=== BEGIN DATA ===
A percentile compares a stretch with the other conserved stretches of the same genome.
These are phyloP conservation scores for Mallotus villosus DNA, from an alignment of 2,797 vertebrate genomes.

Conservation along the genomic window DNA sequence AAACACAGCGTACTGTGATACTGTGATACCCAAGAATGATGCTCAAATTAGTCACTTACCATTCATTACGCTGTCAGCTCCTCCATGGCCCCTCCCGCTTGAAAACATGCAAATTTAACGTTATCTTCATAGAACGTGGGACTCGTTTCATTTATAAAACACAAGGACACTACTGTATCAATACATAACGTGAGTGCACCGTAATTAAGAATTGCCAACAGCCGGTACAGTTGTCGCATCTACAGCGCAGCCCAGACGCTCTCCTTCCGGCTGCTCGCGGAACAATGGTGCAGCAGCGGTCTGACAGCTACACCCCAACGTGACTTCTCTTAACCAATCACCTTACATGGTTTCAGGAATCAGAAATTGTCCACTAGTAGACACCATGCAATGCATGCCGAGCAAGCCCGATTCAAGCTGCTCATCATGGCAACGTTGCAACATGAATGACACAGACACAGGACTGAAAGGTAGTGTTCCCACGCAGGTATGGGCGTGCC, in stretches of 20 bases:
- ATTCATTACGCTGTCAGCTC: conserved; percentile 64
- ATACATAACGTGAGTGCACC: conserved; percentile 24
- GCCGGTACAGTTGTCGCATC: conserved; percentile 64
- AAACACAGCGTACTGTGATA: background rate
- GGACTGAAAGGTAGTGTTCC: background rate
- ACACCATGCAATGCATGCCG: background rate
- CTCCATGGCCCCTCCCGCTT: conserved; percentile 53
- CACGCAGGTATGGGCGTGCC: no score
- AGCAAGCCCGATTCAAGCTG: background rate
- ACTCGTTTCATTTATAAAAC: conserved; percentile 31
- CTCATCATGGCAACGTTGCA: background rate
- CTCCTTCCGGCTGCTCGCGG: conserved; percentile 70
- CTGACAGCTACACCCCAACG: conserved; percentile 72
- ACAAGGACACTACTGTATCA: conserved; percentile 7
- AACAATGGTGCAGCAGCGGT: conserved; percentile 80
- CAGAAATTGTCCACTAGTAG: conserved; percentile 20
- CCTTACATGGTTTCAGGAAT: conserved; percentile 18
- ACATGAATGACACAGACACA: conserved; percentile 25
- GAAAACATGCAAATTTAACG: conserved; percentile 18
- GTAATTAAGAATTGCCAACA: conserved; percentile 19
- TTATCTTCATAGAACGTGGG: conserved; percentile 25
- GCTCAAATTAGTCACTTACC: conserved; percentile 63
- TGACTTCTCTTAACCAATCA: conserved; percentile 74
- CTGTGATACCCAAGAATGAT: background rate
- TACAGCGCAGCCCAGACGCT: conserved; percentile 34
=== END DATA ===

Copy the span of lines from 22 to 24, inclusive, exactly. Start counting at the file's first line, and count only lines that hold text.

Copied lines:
- GAAAACATGCAAATTTAACG: conserved; percentile 18
- GTAATTAAGAATTGCCAACA: conserved; percentile 19
- TTATCTTCATAGAACGTGGG: conserved; percentile 25